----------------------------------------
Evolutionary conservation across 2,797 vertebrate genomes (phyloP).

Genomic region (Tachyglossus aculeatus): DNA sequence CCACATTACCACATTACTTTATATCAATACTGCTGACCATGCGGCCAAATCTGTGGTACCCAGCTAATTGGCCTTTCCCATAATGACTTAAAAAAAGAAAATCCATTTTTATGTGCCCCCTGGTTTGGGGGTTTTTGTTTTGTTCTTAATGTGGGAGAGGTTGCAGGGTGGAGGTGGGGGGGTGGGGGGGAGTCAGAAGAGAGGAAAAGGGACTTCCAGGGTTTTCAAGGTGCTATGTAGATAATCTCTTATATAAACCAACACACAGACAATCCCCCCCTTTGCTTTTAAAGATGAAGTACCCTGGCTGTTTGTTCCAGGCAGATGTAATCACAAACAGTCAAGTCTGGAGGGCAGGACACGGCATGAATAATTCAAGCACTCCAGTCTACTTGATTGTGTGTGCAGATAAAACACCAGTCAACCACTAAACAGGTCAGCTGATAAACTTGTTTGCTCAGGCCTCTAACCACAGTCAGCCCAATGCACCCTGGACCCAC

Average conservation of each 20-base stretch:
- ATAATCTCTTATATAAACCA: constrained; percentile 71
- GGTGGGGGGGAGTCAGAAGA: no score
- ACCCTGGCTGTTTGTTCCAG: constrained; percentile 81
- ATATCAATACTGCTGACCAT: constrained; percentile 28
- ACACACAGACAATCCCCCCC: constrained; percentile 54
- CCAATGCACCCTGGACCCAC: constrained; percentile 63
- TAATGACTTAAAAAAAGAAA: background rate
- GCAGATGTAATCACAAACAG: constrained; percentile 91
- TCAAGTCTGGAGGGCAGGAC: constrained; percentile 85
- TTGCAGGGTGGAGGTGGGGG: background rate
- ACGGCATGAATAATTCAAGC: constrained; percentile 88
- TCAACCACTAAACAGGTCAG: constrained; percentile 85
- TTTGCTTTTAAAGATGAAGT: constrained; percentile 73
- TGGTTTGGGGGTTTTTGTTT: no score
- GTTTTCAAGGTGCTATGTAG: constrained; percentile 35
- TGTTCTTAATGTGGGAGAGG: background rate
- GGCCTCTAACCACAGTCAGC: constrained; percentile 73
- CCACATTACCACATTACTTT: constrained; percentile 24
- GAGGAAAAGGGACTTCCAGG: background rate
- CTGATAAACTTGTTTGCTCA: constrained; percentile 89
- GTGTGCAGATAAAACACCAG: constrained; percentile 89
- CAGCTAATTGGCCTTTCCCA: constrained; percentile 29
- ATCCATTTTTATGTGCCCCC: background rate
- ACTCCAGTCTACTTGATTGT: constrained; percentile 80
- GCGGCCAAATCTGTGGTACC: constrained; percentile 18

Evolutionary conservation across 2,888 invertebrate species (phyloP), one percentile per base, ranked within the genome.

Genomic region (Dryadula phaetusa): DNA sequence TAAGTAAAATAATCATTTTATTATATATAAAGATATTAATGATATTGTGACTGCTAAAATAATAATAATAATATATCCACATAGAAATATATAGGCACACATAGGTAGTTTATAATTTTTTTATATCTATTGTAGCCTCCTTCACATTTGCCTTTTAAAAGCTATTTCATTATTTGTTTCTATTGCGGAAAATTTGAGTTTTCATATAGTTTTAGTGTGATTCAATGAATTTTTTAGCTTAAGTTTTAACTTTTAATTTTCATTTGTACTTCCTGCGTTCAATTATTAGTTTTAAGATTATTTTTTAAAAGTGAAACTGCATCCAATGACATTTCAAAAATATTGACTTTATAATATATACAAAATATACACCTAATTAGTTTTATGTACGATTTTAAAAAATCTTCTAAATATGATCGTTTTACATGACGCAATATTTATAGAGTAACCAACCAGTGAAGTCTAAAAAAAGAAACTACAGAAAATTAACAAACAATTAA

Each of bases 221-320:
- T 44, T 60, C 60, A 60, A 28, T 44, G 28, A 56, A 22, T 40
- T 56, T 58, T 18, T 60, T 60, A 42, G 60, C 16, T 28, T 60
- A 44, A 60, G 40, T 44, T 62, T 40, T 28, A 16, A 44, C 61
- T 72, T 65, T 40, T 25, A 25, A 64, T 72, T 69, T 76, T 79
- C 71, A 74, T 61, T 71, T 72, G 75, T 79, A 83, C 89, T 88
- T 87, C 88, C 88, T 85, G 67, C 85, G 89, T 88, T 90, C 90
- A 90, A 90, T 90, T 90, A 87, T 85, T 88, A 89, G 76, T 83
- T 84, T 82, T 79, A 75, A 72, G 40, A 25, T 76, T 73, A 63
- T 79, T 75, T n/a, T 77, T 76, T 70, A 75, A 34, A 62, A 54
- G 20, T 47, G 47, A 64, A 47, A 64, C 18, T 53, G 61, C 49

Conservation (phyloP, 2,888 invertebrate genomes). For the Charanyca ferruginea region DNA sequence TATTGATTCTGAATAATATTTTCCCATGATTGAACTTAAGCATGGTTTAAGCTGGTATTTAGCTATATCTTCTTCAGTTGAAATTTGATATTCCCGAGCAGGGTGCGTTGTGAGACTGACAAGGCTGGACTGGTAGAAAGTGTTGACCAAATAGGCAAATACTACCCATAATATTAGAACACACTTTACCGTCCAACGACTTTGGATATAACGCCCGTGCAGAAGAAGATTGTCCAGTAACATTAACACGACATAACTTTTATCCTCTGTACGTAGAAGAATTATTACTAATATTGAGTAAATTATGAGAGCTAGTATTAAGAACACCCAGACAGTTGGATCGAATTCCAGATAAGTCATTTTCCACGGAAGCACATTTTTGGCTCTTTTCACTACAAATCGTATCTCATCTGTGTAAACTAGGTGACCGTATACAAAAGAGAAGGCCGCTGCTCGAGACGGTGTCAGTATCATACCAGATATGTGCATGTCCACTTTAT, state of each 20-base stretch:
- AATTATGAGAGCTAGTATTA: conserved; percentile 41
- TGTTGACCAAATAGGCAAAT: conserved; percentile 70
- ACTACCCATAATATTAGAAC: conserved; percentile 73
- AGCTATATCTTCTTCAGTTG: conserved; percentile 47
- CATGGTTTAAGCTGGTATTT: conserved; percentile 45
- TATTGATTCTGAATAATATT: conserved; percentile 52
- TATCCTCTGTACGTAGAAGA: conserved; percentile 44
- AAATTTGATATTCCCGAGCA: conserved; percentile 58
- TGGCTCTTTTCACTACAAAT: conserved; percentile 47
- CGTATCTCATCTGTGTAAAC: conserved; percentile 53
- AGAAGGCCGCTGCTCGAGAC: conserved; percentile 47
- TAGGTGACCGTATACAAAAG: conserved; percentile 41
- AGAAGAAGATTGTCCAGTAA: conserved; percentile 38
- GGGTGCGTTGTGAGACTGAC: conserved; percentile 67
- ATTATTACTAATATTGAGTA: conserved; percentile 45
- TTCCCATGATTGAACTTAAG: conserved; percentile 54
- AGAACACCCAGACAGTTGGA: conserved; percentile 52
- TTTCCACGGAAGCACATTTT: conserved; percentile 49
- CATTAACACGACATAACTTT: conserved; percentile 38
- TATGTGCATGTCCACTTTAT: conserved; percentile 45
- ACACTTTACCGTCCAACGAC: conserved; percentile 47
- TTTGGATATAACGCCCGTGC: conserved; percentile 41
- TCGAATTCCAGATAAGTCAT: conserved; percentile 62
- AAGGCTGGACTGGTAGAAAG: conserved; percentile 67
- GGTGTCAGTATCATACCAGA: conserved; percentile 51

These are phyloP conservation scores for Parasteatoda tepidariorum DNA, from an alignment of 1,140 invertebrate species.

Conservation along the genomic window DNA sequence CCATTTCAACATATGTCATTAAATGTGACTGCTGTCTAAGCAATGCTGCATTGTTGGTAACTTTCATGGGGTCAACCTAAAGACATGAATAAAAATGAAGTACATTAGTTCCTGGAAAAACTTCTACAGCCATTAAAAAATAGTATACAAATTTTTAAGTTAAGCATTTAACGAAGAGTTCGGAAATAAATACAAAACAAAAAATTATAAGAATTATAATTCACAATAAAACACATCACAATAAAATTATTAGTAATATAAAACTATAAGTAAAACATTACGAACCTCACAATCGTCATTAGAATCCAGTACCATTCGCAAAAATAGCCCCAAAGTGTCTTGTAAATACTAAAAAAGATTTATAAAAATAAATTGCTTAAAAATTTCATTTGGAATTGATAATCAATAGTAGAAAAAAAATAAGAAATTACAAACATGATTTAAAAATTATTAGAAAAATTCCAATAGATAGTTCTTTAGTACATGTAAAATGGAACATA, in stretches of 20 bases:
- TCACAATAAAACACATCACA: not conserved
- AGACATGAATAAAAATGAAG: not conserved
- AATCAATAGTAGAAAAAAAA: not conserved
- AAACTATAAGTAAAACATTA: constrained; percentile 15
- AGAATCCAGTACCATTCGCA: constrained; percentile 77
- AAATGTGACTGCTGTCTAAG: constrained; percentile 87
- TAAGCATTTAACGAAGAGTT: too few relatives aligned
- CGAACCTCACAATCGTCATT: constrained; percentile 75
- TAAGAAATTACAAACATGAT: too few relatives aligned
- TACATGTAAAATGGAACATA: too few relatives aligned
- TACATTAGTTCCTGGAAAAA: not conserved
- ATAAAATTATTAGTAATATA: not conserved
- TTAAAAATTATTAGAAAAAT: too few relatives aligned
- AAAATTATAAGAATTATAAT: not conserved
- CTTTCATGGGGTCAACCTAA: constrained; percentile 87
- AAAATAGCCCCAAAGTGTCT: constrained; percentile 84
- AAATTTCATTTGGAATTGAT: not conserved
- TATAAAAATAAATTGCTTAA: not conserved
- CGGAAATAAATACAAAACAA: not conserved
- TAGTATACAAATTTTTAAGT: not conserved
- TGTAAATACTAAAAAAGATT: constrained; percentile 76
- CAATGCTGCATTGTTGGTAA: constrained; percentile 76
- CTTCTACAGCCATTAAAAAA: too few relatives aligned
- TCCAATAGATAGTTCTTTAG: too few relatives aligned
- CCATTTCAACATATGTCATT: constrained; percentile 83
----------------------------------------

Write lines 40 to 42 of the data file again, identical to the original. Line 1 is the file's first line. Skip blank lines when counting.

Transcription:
- T 79, T 75, T n/a, T 77, T 76, T 70, A 75, A 34, A 62, A 54
- G 20, T 47, G 47, A 64, A 47, A 64, C 18, T 53, G 61, C 49

Conservation (phyloP, 2,888 invertebrate genomes). For the Charanyca ferruginea region DNA sequence TATTGATTCTGAATAATATTTTCCCATGATTGAACTTAAGCATGGTTTAAGCTGGTATTTAGCTATATCTTCTTCAGTTGAAATTTGATATTCCCGAGCAGGGTGCGTTGTGAGACTGACAAGGCTGGACTGGTAGAAAGTGTTGACCAAATAGGCAAATACTACCCATAATATTAGAACACACTTTACCGTCCAACGACTTTGGATATAACGCCCGTGCAGAAGAAGATTGTCCAGTAACATTAACACGACATAACTTTTATCCTCTGTACGTAGAAGAATTATTACTAATATTGAGTAAATTATGAGAGCTAGTATTAAGAACACCCAGACAGTTGGATCGAATTCCAGATAAGTCATTTTCCACGGAAGCACATTTTTGGCTCTTTTCACTACAAATCGTATCTCATCTGTGTAAACTAGGTGACCGTATACAAAAGAGAAGGCCGCTGCTCGAGACGGTGTCAGTATCATACCAGATATGTGCATGTCCACTTTAT, state of each 20-base stretch: